Q. Does this mean that smokers can’t live there?
A. No. Smoke-free housing policies only restrict smoking, not smokers. Residents and their guests must not smoke in any smoke-free areas, but a smoke-free policy does not limit who can live in or visit an apartment.

Q. What can I do about secondhand smoke that enters my living space?
A. If secondhand smoke is drifting into your apartment, your health may be at risk. Talk to your neighbors and ask them to help you advocate for a smoke-free policy. Here are some suggestions:

  • Document the problem carefully. Write down from where and when smoke is coming into your apartment.
  • Circulate a petition among the tenants and ask for their support of a smoke-free policy.
  • If you have a medical condition made worse by exposure to secondhand smoke, ask your doctor to document this in writing and give you a copy.
  • Put all of your requests to your landlord in writing, and keep copies of everything. Include the medical note, if applicable.
Note that the only way to avoid the health hazards of secondhand smoke is by living in a completely smoke-free building.

Q. I have health problems. Can I request a Reasonable Accommodation?
A. In most types of housing, the federal Fair Housing Act prohibits discrimination against people with disabilities.

If you have special sensitivities to smoke, severe allergies, respiratory ailments or chronic heart disease, you may have a qualifying disability and you may be able to ask for "reasonable accommodations" to allow you to use your housing like everyone else.

If you have a disability that is affected by secondhand smoke, and secondhand smoke is preventing you from having equal access to your housing, you might be able to request a reasonable accommodation, such as smoking restrictions for your building or being moved to a smoking-restricted building.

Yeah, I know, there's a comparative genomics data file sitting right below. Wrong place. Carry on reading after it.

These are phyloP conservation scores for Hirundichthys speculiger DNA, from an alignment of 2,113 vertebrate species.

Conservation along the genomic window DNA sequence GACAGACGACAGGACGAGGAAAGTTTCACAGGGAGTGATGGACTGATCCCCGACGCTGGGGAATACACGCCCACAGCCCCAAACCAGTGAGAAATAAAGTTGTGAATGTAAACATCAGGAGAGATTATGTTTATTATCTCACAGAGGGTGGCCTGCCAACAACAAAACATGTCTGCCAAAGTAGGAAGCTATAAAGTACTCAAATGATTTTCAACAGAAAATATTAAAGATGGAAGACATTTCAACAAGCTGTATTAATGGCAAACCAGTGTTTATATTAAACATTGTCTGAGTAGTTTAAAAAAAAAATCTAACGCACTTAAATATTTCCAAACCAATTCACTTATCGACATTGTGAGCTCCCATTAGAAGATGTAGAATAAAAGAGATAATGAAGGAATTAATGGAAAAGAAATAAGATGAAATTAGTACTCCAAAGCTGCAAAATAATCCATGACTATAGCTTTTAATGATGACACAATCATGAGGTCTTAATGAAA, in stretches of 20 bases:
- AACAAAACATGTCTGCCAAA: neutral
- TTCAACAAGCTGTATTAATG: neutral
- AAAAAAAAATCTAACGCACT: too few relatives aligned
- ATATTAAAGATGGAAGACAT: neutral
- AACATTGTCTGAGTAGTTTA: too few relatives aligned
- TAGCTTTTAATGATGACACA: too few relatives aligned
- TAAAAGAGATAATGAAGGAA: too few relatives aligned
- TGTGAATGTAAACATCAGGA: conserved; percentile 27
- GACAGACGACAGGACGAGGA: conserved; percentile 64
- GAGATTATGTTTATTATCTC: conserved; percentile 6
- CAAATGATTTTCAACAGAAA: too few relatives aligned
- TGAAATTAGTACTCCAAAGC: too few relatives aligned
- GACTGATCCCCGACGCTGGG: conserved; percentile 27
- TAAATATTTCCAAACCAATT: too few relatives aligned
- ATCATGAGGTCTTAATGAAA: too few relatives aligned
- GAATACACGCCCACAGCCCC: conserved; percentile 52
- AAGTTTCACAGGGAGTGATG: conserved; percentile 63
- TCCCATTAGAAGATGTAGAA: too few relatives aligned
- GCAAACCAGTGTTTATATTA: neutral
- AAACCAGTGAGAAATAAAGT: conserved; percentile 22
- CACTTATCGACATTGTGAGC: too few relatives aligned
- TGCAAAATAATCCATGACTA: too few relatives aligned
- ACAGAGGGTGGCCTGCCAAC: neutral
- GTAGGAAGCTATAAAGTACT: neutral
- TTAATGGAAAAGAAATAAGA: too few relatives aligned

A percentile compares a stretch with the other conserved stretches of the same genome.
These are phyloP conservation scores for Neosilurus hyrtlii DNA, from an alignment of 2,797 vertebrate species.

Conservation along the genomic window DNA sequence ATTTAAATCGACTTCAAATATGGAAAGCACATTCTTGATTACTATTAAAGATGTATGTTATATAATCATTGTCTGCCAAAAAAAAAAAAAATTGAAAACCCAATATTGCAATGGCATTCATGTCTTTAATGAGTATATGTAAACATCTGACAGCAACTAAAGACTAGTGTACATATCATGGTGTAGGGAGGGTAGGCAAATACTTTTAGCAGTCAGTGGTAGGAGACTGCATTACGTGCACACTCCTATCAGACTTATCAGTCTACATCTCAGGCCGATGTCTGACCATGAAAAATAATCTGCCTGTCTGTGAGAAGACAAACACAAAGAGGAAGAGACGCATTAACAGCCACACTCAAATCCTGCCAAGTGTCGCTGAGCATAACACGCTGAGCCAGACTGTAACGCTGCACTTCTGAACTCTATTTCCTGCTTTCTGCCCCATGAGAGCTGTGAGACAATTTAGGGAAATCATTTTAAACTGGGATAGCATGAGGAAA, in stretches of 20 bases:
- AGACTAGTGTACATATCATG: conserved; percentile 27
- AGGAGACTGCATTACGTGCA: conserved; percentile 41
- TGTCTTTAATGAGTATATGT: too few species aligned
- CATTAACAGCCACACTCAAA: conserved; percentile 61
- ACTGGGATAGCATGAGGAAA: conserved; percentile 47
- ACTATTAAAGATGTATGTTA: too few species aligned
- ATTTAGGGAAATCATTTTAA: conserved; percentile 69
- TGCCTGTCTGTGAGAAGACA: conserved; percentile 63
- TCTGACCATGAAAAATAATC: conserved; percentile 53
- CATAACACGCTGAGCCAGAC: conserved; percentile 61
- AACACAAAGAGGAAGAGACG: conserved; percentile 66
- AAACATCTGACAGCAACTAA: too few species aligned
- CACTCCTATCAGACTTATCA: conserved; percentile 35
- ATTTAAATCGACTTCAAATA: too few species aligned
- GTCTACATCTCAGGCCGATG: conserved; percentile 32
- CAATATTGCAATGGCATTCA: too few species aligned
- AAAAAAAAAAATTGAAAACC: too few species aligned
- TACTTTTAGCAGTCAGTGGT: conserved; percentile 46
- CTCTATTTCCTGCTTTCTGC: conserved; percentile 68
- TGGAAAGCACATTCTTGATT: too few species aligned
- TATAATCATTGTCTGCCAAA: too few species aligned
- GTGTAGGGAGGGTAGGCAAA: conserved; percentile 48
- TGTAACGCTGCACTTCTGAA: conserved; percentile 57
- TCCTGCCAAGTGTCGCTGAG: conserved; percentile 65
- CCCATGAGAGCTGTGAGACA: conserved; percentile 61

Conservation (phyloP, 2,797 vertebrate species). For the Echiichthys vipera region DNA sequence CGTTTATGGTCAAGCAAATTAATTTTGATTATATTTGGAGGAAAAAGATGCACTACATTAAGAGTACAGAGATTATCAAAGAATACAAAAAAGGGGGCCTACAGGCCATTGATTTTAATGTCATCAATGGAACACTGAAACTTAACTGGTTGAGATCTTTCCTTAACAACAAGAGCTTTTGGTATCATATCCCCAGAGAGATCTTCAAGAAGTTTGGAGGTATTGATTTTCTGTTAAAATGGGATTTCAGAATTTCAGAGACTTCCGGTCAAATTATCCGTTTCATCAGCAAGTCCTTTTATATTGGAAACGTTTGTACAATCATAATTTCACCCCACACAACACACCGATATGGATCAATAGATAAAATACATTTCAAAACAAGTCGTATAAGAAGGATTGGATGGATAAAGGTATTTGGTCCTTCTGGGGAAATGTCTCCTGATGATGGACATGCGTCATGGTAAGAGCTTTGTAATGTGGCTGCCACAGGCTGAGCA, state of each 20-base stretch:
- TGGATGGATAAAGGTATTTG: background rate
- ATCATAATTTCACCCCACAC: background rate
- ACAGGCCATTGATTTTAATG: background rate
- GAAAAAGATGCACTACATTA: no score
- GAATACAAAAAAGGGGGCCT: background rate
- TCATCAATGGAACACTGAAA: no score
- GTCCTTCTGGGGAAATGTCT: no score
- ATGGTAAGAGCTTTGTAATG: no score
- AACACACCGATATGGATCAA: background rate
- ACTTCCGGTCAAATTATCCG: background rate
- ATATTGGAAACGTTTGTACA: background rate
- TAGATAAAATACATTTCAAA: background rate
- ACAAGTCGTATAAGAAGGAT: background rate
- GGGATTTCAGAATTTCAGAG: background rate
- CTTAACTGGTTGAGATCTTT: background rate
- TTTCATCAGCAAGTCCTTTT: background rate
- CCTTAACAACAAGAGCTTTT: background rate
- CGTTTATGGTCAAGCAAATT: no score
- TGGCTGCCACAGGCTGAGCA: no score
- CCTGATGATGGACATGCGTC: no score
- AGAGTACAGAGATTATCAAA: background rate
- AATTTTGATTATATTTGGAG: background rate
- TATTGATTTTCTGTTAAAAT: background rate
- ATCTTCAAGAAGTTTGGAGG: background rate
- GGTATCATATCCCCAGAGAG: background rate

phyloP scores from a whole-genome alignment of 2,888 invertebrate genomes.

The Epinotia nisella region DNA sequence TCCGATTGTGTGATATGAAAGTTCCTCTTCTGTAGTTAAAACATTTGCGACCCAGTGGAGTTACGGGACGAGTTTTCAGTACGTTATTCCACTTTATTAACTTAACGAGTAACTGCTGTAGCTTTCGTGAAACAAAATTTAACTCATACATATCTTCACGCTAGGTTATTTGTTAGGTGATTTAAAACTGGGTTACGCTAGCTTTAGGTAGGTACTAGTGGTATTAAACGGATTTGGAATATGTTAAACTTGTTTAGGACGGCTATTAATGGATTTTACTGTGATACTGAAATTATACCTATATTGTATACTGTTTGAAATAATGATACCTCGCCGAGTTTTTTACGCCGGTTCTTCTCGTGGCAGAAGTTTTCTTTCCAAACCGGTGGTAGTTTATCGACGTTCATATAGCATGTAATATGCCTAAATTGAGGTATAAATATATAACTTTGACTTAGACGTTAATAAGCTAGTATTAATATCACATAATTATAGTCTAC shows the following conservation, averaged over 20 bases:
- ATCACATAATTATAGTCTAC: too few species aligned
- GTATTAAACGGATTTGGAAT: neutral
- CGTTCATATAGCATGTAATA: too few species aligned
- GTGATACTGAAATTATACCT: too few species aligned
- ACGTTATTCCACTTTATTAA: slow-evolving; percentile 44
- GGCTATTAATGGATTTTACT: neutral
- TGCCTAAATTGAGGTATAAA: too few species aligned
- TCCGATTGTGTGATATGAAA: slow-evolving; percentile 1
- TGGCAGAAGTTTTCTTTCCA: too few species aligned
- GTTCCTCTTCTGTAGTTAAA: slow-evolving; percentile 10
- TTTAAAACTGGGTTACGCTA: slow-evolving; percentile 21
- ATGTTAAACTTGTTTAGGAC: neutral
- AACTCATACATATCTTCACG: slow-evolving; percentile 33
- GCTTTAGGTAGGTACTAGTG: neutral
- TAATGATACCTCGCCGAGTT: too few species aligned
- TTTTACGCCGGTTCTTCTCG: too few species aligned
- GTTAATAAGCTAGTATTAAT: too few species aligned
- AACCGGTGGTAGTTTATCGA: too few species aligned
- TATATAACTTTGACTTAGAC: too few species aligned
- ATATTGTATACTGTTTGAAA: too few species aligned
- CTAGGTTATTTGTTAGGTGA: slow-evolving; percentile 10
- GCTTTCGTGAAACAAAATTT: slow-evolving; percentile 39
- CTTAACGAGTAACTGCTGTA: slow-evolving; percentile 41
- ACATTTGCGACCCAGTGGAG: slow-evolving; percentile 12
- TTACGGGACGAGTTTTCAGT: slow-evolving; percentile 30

Q. My landlord says that as long as I don’t smoke in my apartment I should not worry about the small amount of secondhand smoke that comes in from other units. Is that true?
A. No, that is false. There is no safe level of secondhand smoke according to the U.S. Surgeon General. Existing ventilation and air filtration systems are largely ineffective in preventing the seepage of secondhand smoke or removing the toxins from it.

Q. Are there any other advantages to smoke-free apartment policies?
A. Yes! Smoke-free policies save money and make buildings safer for property owners and tenants alike.

Many landlords and property managers would like to make their buildings smoke-free but worry about whether residents will be supportive.

A smoke-free policy saves hundreds of dollars on cleaning and repainting costs. 

Smoking is one of the leading causes of household fires and the #1 cause of fire deaths in the United States.

Q. How are smoke-free policies enforced?
A. Just as any other lease rule like noise or pets, they are largely self-enforcing. Landlords and property managers need to respond promptly to reports of violations, especially when the policy is new.

Q. What can I do if my landlord or condominium association will not establish a smoke-free policy?
A. If smoking is allowed in your building, you can still take an important step by making your own home smoke-free. Then you need to decide if you wish to relocate to a building that has a smoke-free policy in effect.